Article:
Clinical Global Impression (CGI) scale

Clinical Global Impression is a three-item scale used to assess treatment response in psychiatric patients. They are: 1) Severity of Illness; 2) Global Improvement; 3) Efficacy Index. Item 1 was used in the study and was rated on a seven-point Likert scale (1 = normal, 2 = borderline mentally ill; 3 = mildly ill; 4 = moderately ill;5 = markedly ill; 6 = severely ill and to 7 = extremely ill). In this paper, we used the severity of illness item. This was rated at the time of assessment, at three months and at six months follow up [32].

Follow up interviews were scheduled by the research assistants at three months and six months from the time of recruitment. This was carried out from the patients’ homes. If a patient was not available at the time of the visit, an appointment would be made and further visits made, up to maximum of three visits after which the patient was declared ‘lost to follow up’.

Data analysis

The relationship of the symptom severity scales at recruitment and follow up with CGI ratings were calculated to examine the consistency of the scales. Remission of symptoms was determined on the basis of cut-off point of caseness by the specific symptom rating scales.

Outcome was determined by the mean scores of the scales at the three levels of follow up (i.e. at point of first contact, at three and six months). The mean scores were calculated using one way ANOVA for independent samples. The Tukey HSD (Honestly Significant Difference) test was used for Post-ANOVA comparisons. The Tukey HSD test is a post test for pair wise comparisons. A significant F ratio tells us that there are significant differences in the means of the scales. It does not tell whether any particular sample mean is different from any particular other. The Tukey HSD test is recommended for Post-ANOVA comparisons because it is more robust then the t test [33].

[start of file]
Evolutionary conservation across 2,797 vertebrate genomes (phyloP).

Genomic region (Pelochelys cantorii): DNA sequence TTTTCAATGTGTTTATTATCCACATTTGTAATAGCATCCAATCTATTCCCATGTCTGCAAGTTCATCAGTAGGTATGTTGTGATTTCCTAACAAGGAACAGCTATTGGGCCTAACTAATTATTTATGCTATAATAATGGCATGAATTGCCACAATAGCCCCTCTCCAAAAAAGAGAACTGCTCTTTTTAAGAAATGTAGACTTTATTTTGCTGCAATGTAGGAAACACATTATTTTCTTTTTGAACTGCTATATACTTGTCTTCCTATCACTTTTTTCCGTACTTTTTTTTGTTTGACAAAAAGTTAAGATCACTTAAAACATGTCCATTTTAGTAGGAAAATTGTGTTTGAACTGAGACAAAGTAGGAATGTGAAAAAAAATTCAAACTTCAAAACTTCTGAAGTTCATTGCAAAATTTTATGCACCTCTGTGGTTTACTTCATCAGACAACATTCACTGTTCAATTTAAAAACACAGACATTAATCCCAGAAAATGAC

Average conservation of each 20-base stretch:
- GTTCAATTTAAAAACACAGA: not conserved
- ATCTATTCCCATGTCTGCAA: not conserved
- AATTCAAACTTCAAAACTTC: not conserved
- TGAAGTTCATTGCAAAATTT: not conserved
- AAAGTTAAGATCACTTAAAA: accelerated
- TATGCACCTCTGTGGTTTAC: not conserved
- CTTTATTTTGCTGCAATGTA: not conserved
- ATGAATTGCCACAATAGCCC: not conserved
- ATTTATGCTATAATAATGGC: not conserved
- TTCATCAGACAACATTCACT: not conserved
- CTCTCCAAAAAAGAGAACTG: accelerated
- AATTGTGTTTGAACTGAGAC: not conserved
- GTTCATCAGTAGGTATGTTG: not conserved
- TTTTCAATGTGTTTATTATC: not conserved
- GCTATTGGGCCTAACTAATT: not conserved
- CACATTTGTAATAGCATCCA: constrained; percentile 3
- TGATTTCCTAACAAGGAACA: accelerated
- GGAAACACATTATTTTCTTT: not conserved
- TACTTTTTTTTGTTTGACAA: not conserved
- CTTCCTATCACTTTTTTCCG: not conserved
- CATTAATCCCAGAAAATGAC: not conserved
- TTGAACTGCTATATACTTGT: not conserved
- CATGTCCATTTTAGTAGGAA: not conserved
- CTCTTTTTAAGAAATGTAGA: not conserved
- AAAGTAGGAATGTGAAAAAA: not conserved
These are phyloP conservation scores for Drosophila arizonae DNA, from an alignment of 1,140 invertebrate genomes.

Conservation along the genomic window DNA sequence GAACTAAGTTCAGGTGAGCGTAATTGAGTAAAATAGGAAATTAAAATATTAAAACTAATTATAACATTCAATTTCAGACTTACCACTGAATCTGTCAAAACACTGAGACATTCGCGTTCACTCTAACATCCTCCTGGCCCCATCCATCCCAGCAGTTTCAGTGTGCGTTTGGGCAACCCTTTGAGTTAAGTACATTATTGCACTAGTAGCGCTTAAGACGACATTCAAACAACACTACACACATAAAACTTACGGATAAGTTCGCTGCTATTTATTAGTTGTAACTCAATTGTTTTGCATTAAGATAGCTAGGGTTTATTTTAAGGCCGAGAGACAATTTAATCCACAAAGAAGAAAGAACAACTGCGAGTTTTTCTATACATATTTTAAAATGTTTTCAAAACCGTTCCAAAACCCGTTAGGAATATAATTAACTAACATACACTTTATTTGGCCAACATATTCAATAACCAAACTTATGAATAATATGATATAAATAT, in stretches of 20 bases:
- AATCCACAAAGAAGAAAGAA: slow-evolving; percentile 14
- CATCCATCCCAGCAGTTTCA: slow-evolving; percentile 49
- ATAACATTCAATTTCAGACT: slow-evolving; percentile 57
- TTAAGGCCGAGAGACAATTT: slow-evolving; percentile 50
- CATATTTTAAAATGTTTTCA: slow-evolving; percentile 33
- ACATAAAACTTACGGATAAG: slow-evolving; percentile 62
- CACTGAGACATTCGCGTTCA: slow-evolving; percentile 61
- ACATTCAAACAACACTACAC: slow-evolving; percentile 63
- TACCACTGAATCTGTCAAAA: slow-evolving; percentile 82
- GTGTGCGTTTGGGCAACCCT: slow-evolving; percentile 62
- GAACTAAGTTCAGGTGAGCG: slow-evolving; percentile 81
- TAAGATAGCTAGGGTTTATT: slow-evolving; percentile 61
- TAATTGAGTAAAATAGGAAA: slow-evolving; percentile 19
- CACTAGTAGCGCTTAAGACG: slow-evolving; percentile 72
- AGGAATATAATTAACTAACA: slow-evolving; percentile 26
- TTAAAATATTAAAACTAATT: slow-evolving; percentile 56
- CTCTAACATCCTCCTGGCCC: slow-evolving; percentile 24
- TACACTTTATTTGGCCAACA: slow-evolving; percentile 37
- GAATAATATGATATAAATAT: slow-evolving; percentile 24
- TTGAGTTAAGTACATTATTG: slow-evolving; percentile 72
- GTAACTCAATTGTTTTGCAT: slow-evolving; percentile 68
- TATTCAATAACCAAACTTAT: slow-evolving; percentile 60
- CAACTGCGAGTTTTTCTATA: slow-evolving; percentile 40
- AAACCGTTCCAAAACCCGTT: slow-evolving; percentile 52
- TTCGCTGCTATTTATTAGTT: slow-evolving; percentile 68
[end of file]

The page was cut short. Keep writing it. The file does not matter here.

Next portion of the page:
To assess factors associated with caseness, analysis was done at bivariate level for three and six months follow up and all variables that were significant qualified for the multivariable logistic regression model for predictors of a case at both three and six months. The level of statistical significance was set at 5% (i.e. P ≤ 0.05).

Ethical considerations

Ethical clearances were obtained from the following sources: the Human Research and Ethics Committee of Karolinska Institutet in Sweden (Dnr 05/07); the Research and Ethics Committees of Makerere University Medical School (Uganda); the Uganda National Council for Science and Technology Committee on study of Human Subjects (HS 323); the District Health Officers in the districts concerned, the patients and/or their relatives consented to the follow up procedure. Conduct during the study adhered to the Helsinki Declaration [34].

Results

The sample of 115 participants consisting of 51 Females (44.35%) and 64 males (55.65%), were drawn from 387 attendees at the traditional healers’ shrines or clinics over a six months period. Their specific diagnoses were: Schizophrenia (28, 24.30%); Mania (41, 35.70%); Psychotic depression (46, 40%). The majority were peasants and not in formal employment. The mean age at recruitment was 34.47 (SD 8.19).

Figure 1 below shows the follow up rates at recruitment, three and six months.

thumbnailFigure 1. Follow up rates at recruitment and after three and six months.

Combined use of traditional healing and health centres and general outcome as measured by symptom scales

Table 1 below summarises the general symptom outcome as measured by the PANSS, YMRS and MADRS.

Table 1. General outcome of treatment of psychosis by traditional healers at three and six months follow up

During the three months, most patients with mania (35/37, 94.59%, 95% CI 82.25-98.34) visited both the traditional healers and biomedical services for their symptoms, followed by psychotic depression (30/37, 81.08%, 95%CI 65.67-90.45). Slightly more than half of the patients with schizophrenia (16/27, 59.25%, 95%CI 40.58-75.54) visited both the healer and the hospital. In the six months follow up, the figures dropped by about half for mania and psychotic depression (18/36, 50.00%, 95%CI 34.40-65.60) and (13/28, 46.43%, 95%CI 29.45-64.31), respectively. While for schizophrenia, it more or less remained the same (12/26, 46.13%, 95% CI 28.67-64.67).